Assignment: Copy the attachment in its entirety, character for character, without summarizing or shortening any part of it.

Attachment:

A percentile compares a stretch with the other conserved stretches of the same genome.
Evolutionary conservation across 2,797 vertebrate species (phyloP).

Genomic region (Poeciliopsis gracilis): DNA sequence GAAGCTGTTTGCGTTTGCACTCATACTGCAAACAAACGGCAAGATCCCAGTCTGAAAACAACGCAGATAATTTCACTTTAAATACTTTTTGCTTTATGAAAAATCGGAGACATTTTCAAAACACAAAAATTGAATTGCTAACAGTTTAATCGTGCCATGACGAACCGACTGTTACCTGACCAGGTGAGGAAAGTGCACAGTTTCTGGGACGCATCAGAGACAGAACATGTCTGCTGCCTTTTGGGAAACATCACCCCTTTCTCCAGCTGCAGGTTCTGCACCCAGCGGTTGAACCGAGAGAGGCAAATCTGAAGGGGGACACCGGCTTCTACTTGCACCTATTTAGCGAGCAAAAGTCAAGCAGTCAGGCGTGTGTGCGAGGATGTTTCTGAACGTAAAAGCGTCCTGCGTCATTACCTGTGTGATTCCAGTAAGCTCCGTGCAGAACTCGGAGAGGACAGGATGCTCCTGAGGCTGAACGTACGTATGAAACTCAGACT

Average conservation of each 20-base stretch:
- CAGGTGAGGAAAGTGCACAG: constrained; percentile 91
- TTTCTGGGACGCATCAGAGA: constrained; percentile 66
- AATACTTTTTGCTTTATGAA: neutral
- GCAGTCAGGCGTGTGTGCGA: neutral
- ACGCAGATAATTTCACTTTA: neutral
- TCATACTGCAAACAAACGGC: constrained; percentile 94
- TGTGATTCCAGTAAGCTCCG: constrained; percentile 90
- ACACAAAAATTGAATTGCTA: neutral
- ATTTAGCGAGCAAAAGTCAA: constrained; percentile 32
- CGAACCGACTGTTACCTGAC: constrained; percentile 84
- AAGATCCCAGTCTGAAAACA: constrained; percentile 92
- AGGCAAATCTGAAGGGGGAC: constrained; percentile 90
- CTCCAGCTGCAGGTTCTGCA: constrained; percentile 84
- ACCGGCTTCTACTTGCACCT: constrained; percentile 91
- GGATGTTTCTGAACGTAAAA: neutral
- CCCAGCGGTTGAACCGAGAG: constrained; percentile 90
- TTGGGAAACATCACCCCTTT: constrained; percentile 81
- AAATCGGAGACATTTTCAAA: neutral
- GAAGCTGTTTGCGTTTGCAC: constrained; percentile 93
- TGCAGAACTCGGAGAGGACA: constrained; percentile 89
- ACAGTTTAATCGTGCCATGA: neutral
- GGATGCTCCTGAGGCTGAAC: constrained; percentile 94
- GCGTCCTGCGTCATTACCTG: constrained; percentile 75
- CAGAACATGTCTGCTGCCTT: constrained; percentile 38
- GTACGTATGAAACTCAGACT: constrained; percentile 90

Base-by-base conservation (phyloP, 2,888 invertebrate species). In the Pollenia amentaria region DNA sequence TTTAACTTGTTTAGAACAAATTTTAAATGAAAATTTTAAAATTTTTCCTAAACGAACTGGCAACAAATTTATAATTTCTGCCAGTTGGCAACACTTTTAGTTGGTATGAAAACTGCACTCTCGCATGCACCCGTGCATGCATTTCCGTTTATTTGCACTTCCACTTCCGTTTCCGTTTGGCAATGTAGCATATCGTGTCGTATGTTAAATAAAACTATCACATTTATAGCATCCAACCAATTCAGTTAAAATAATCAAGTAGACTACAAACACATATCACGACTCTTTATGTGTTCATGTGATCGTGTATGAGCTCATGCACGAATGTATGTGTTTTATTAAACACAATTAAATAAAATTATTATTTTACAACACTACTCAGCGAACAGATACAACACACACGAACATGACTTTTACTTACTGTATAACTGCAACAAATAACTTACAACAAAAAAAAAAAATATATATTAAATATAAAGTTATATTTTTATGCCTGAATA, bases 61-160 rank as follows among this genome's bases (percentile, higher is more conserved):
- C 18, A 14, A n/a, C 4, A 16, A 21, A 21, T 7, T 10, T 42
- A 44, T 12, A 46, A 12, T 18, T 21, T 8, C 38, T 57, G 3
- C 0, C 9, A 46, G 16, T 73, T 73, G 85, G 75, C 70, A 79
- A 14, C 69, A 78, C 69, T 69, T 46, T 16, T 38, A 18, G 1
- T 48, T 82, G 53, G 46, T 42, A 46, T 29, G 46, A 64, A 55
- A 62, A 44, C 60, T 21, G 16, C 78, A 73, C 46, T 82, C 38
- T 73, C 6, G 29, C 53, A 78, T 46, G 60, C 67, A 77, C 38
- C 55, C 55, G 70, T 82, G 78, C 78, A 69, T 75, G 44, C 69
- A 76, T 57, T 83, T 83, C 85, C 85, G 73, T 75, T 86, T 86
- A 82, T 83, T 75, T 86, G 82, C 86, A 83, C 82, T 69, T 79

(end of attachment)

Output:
A percentile compares a stretch with the other conserved stretches of the same genome.
Evolutionary conservation across 2,797 vertebrate species (phyloP).

Genomic region (Poeciliopsis gracilis): DNA sequence GAAGCTGTTTGCGTTTGCACTCATACTGCAAACAAACGGCAAGATCCCAGTCTGAAAACAACGCAGATAATTTCACTTTAAATACTTTTTGCTTTATGAAAAATCGGAGACATTTTCAAAACACAAAAATTGAATTGCTAACAGTTTAATCGTGCCATGACGAACCGACTGTTACCTGACCAGGTGAGGAAAGTGCACAGTTTCTGGGACGCATCAGAGACAGAACATGTCTGCTGCCTTTTGGGAAACATCACCCCTTTCTCCAGCTGCAGGTTCTGCACCCAGCGGTTGAACCGAGAGAGGCAAATCTGAAGGGGGACACCGGCTTCTACTTGCACCTATTTAGCGAGCAAAAGTCAAGCAGTCAGGCGTGTGTGCGAGGATGTTTCTGAACGTAAAAGCGTCCTGCGTCATTACCTGTGTGATTCCAGTAAGCTCCGTGCAGAACTCGGAGAGGACAGGATGCTCCTGAGGCTGAACGTACGTATGAAACTCAGACT

Average conservation of each 20-base stretch:
- CAGGTGAGGAAAGTGCACAG: constrained; percentile 91
- TTTCTGGGACGCATCAGAGA: constrained; percentile 66
- AATACTTTTTGCTTTATGAA: neutral
- GCAGTCAGGCGTGTGTGCGA: neutral
- ACGCAGATAATTTCACTTTA: neutral
- TCATACTGCAAACAAACGGC: constrained; percentile 94
- TGTGATTCCAGTAAGCTCCG: constrained; percentile 90
- ACACAAAAATTGAATTGCTA: neutral
- ATTTAGCGAGCAAAAGTCAA: constrained; percentile 32
- CGAACCGACTGTTACCTGAC: constrained; percentile 84
- AAGATCCCAGTCTGAAAACA: constrained; percentile 92
- AGGCAAATCTGAAGGGGGAC: constrained; percentile 90
- CTCCAGCTGCAGGTTCTGCA: constrained; percentile 84
- ACCGGCTTCTACTTGCACCT: constrained; percentile 91
- GGATGTTTCTGAACGTAAAA: neutral
- CCCAGCGGTTGAACCGAGAG: constrained; percentile 90
- TTGGGAAACATCACCCCTTT: constrained; percentile 81
- AAATCGGAGACATTTTCAAA: neutral
- GAAGCTGTTTGCGTTTGCAC: constrained; percentile 93
- TGCAGAACTCGGAGAGGACA: constrained; percentile 89
- ACAGTTTAATCGTGCCATGA: neutral
- GGATGCTCCTGAGGCTGAAC: constrained; percentile 94
- GCGTCCTGCGTCATTACCTG: constrained; percentile 75
- CAGAACATGTCTGCTGCCTT: constrained; percentile 38
- GTACGTATGAAACTCAGACT: constrained; percentile 90

Base-by-base conservation (phyloP, 2,888 invertebrate species). In the Pollenia amentaria region DNA sequence TTTAACTTGTTTAGAACAAATTTTAAATGAAAATTTTAAAATTTTTCCTAAACGAACTGGCAACAAATTTATAATTTCTGCCAGTTGGCAACACTTTTAGTTGGTATGAAAACTGCACTCTCGCATGCACCCGTGCATGCATTTCCGTTTATTTGCACTTCCACTTCCGTTTCCGTTTGGCAATGTAGCATATCGTGTCGTATGTTAAATAAAACTATCACATTTATAGCATCCAACCAATTCAGTTAAAATAATCAAGTAGACTACAAACACATATCACGACTCTTTATGTGTTCATGTGATCGTGTATGAGCTCATGCACGAATGTATGTGTTTTATTAAACACAATTAAATAAAATTATTATTTTACAACACTACTCAGCGAACAGATACAACACACACGAACATGACTTTTACTTACTGTATAACTGCAACAAATAACTTACAACAAAAAAAAAAAATATATATTAAATATAAAGTTATATTTTTATGCCTGAATA, bases 61-160 rank as follows among this genome's bases (percentile, higher is more conserved):
- C 18, A 14, A n/a, C 4, A 16, A 21, A 21, T 7, T 10, T 42
- A 44, T 12, A 46, A 12, T 18, T 21, T 8, C 38, T 57, G 3
- C 0, C 9, A 46, G 16, T 73, T 73, G 85, G 75, C 70, A 79
- A 14, C 69, A 78, C 69, T 69, T 46, T 16, T 38, A 18, G 1
- T 48, T 82, G 53, G 46, T 42, A 46, T 29, G 46, A 64, A 55
- A 62, A 44, C 60, T 21, G 16, C 78, A 73, C 46, T 82, C 38
- T 73, C 6, G 29, C 53, A 78, T 46, G 60, C 67, A 77, C 38
- C 55, C 55, G 70, T 82, G 78, C 78, A 69, T 75, G 44, C 69
- A 76, T 57, T 83, T 83, C 85, C 85, G 73, T 75, T 86, T 86
- A 82, T 83, T 75, T 86, G 82, C 86, A 83, C 82, T 69, T 79